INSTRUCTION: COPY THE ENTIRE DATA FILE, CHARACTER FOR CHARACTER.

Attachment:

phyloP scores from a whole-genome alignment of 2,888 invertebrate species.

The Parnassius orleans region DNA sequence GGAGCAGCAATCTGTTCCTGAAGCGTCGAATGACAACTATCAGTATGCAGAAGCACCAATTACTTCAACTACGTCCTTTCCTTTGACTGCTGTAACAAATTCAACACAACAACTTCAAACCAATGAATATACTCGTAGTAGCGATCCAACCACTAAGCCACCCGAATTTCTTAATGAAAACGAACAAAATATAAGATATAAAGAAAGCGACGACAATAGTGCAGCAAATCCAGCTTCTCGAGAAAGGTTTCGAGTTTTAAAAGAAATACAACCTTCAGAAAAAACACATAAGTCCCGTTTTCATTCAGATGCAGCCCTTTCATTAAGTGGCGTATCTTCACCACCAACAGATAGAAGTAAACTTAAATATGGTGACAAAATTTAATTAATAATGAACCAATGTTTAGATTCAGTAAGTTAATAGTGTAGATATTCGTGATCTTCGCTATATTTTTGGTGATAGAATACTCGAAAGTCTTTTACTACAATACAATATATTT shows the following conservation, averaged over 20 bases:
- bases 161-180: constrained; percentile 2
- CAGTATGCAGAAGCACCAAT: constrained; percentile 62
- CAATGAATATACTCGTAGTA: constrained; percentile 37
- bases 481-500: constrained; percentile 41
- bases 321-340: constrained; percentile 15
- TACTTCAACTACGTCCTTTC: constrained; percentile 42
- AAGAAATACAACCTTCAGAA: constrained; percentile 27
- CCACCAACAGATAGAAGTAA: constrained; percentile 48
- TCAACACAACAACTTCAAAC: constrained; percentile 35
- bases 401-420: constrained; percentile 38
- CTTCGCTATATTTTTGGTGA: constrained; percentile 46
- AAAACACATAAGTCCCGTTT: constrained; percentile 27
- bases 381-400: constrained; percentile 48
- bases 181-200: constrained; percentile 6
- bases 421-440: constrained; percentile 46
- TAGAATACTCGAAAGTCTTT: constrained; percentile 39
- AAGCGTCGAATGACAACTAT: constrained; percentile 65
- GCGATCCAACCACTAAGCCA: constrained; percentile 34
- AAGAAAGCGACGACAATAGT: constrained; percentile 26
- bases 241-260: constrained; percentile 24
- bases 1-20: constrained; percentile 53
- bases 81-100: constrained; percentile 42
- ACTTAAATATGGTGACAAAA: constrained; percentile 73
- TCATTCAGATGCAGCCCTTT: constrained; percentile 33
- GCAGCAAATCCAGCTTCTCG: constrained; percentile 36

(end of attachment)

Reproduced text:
phyloP scores from a whole-genome alignment of 2,888 invertebrate species.

The Parnassius orleans region DNA sequence GGAGCAGCAATCTGTTCCTGAAGCGTCGAATGACAACTATCAGTATGCAGAAGCACCAATTACTTCAACTACGTCCTTTCCTTTGACTGCTGTAACAAATTCAACACAACAACTTCAAACCAATGAATATACTCGTAGTAGCGATCCAACCACTAAGCCACCCGAATTTCTTAATGAAAACGAACAAAATATAAGATATAAAGAAAGCGACGACAATAGTGCAGCAAATCCAGCTTCTCGAGAAAGGTTTCGAGTTTTAAAAGAAATACAACCTTCAGAAAAAACACATAAGTCCCGTTTTCATTCAGATGCAGCCCTTTCATTAAGTGGCGTATCTTCACCACCAACAGATAGAAGTAAACTTAAATATGGTGACAAAATTTAATTAATAATGAACCAATGTTTAGATTCAGTAAGTTAATAGTGTAGATATTCGTGATCTTCGCTATATTTTTGGTGATAGAATACTCGAAAGTCTTTTACTACAATACAATATATTT shows the following conservation, averaged over 20 bases:
- bases 161-180: constrained; percentile 2
- CAGTATGCAGAAGCACCAAT: constrained; percentile 62
- CAATGAATATACTCGTAGTA: constrained; percentile 37
- bases 481-500: constrained; percentile 41
- bases 321-340: constrained; percentile 15
- TACTTCAACTACGTCCTTTC: constrained; percentile 42
- AAGAAATACAACCTTCAGAA: constrained; percentile 27
- CCACCAACAGATAGAAGTAA: constrained; percentile 48
- TCAACACAACAACTTCAAAC: constrained; percentile 35
- bases 401-420: constrained; percentile 38
- CTTCGCTATATTTTTGGTGA: constrained; percentile 46
- AAAACACATAAGTCCCGTTT: constrained; percentile 27
- bases 381-400: constrained; percentile 48
- bases 181-200: constrained; percentile 6
- bases 421-440: constrained; percentile 46
- TAGAATACTCGAAAGTCTTT: constrained; percentile 39
- AAGCGTCGAATGACAACTAT: constrained; percentile 65
- GCGATCCAACCACTAAGCCA: constrained; percentile 34
- AAGAAAGCGACGACAATAGT: constrained; percentile 26
- bases 241-260: constrained; percentile 24
- bases 1-20: constrained; percentile 53
- bases 81-100: constrained; percentile 42
- ACTTAAATATGGTGACAAAA: constrained; percentile 73
- TCATTCAGATGCAGCCCTTT: constrained; percentile 33
- GCAGCAAATCCAGCTTCTCG: constrained; percentile 36